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South Bohemian scientists contributed to an important discovery

The collaboration of scientists from Michigan State University, University of California Berkeley, Lawrence Berkeley National Laboratory, the University of South Bohemia in České Budějovice and the Biology Centre CAS led to a significant discovery in the field of photosynthesis. The study, co-authored by Tomáš Polívka and David Bína from the University of South Bohemia in České Budějovice and the Biological Centre of the CAS, was published on 31 August in the most prestigious scientific journal Nature.

Photosynthesis is a key process for sustaining life on the planet, as it is the only one capable of processing the sun's energy and converting it into other forms of energy that living organisms, including humans, can use. Since all food is photosynthetic, either as a primary product (fruits, vegetables, grains...) or as a secondary product (meat, milk...), a detailed understanding of photosynthetic processes is essential not only for basic research but also for coping with societal challenges such as ensuring sufficient food for the ever-increasing population of the planet.

Today, photosynthesis is mainly associated with green plants, but simpler organisms such as cyanobacteria can also use sunlight for photosynthesis. And it is these simpler organisms that the published study targets. All photosynthetic organisms have special structures made up of proteins the sole purpose of which is to capture sunlight and pass the energy to other proteins that convert it into chemical energy. These formations, called light-harvesting antennae, are very specific to cyanobacteria, and their detailed structure and mechanism of energy transfer have not been known until now.

The nine-member team, consisting of experts in electron microscopy, structural biology, molecular biology and biophysics, has now succeeded in describing and imaging these cyanobacterial antennae in detail. In addition, detailed knowledge of the structure has made it possible to determine how the trapped energy is transmitted through the entire system. This analysis was conducted by South Bohemian scientists. ‘We were lucky to have a team of experts from different disciplines who complemented each other perfectly. The whole group had the right chemistry,’ says Cheryl Kerfeld, professor of structural bioengineering at Michigan State University, who led the entire project. ‘The result is eleven pages of discoveries and surprises,’ adds Maria Agustina Domínguez-Martín, first author of the publication. The space that the journal Nature has given to this study is extraordinary since most publications in this prestigious journal are about half the size. This only underlines the importance of the work of an international team of scientists.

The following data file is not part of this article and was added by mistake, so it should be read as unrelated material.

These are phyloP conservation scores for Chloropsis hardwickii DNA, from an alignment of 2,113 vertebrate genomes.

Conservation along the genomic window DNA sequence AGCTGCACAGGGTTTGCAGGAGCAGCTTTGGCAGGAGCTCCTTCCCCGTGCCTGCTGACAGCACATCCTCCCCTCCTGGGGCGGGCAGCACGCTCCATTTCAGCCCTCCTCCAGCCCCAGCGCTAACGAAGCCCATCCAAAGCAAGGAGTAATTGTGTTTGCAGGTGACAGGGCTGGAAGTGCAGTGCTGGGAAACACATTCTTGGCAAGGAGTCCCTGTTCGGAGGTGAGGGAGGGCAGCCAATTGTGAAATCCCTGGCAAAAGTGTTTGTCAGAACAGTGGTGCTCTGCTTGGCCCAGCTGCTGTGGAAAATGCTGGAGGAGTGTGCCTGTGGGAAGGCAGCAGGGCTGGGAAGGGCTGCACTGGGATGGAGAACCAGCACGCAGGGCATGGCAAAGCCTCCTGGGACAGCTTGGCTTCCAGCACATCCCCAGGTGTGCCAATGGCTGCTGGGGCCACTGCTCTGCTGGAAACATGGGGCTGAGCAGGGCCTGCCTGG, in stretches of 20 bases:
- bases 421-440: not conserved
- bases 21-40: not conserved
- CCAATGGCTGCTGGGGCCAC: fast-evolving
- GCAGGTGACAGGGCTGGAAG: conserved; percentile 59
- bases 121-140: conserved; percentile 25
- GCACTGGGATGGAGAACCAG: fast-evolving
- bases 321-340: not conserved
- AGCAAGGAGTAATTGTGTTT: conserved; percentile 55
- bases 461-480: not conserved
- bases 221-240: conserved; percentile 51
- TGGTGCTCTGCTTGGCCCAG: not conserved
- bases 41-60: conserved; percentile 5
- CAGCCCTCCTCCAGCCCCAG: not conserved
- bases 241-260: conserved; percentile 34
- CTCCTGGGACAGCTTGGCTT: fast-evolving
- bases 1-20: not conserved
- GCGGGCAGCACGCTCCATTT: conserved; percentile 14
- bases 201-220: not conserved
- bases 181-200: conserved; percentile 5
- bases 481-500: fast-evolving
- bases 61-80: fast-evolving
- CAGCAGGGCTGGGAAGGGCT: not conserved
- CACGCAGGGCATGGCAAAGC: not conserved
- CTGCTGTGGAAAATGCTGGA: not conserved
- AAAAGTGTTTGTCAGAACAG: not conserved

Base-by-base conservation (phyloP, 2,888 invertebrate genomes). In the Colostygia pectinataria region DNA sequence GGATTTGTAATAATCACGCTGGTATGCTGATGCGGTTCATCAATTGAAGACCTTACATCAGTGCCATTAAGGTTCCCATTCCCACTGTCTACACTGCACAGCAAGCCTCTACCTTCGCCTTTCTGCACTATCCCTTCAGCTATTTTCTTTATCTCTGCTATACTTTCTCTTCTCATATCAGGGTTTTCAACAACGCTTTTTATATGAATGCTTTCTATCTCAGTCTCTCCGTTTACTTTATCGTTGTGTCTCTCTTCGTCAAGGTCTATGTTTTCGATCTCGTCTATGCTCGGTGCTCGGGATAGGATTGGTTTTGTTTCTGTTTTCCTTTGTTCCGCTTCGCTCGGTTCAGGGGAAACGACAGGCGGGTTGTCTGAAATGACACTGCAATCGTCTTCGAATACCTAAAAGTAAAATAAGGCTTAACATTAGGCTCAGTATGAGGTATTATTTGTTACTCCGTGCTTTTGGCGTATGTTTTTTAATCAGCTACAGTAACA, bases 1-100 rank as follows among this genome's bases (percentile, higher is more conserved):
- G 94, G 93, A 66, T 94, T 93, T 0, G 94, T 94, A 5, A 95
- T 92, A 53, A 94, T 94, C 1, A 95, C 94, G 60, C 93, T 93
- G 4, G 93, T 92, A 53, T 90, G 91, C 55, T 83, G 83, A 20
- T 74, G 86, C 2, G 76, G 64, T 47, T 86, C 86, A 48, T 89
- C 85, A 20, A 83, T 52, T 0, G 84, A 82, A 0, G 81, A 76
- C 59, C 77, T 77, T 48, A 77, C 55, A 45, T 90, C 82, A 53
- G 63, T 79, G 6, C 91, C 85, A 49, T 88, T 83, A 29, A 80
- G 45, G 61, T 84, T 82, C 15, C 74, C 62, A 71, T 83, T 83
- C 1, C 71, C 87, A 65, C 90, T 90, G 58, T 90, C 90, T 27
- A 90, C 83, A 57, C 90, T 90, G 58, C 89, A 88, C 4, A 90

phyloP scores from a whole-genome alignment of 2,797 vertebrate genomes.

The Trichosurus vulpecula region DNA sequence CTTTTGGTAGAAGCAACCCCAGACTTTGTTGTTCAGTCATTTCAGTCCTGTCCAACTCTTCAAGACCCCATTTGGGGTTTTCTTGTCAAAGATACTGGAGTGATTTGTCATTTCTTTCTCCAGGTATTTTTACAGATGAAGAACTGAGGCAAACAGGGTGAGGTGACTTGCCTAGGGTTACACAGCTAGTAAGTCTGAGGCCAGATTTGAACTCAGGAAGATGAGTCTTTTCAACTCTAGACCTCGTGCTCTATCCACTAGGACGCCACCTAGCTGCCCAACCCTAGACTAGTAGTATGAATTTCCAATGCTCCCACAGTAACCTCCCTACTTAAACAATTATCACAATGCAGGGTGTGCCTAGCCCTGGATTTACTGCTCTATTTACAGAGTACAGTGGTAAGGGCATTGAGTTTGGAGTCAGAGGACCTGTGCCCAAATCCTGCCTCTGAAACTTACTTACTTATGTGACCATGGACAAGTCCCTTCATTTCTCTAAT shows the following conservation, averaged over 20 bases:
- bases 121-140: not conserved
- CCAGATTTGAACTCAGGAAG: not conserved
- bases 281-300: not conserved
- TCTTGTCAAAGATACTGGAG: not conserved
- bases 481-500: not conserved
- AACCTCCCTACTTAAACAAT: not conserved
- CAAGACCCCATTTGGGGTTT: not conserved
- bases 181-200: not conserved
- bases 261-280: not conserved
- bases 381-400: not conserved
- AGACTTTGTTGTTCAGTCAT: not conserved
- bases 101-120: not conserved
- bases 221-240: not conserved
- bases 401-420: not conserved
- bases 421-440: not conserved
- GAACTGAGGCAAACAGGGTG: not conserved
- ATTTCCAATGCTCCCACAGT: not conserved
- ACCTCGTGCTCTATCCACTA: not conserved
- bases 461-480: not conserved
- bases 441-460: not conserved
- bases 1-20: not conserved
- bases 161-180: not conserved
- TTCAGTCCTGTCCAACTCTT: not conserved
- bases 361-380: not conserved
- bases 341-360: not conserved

In addition to understanding the structure and function of the light-harvesting antennae of cyanobacteria, the study contains another important discovery. All photosynthetic organisms face the problem of how to protect their photosynthetic apparatus when there is too much light. In cyanobacteria, it has long been known that a small protein called OCP (Orange Carotenoid Protein) is responsible for regulating energy flow, but until now it was not at all clear how this protein worked. Using electron microscopy, an international team of scientists has succeeded in revealing the sites where this small protein binds to the antenna. This was a crucial first step towards understanding the mechanism of how this protein can affect the flow of energy in a many times larger light-harvesting antenna. Subsequent modelling of the energy transfer, which resulted from the work of the South Bohemian scientists, reliably explained the mechanism of action of this protein. The whole system is optimised so that the OCP protein removes excess energy from the antenna and safely converts it into heat. ‘I am very grateful for the opportunity to work in this great team,’ says Tomáš Polívka, Professor of Biophysics at the Faculty of Science of the University of South Bohemia, who has been working with Cheryl Kerfeld for almost twenty years. 'To see the structure of the whole system was an incredible experience. It was immediately clear that this was a major breakthrough that would allow us to understand in detail how the system works,' he adds.

Understanding the structure and mechanism of light energy capture and regulation in cyanobacteria is a breakthrough discovery, particularly because it is the first time in the history of photosynthetic research that it is possible to 'see' how a photosynthetic organism limits its output in the presence of excessive light. The study is a starting point for further research, including possible applications in the field of artificial photosynthesis, biotechnologies using cyanobacteria for example to extract specific substances or even to reduce unwanted cyanobacteria in water bodies.

Link to the publication
Dominguez-Martin, M.A., Sauer, P.V., Kirst, H., Sutter, M., Bína, D., Greber, B.J., Nogales, E., Polívka, T., Kerfeld, C.A. Structures of a phycobilisome in light-harvesting and photoprotected states. Nature 2022.


Figure 1:
Artistic representation of the light-collecting apparatus of cyanobacteria. The basic components of the antenna are shown in blue and green, the OCP protein is in orange. © Janet Iwasa, University of Utah.

Figure 2:
Detailed structure of a light-collecting cyanobacterial antenna. The OCP protein is shown in red, the other colours indicate the different proteins that make up the antenna.


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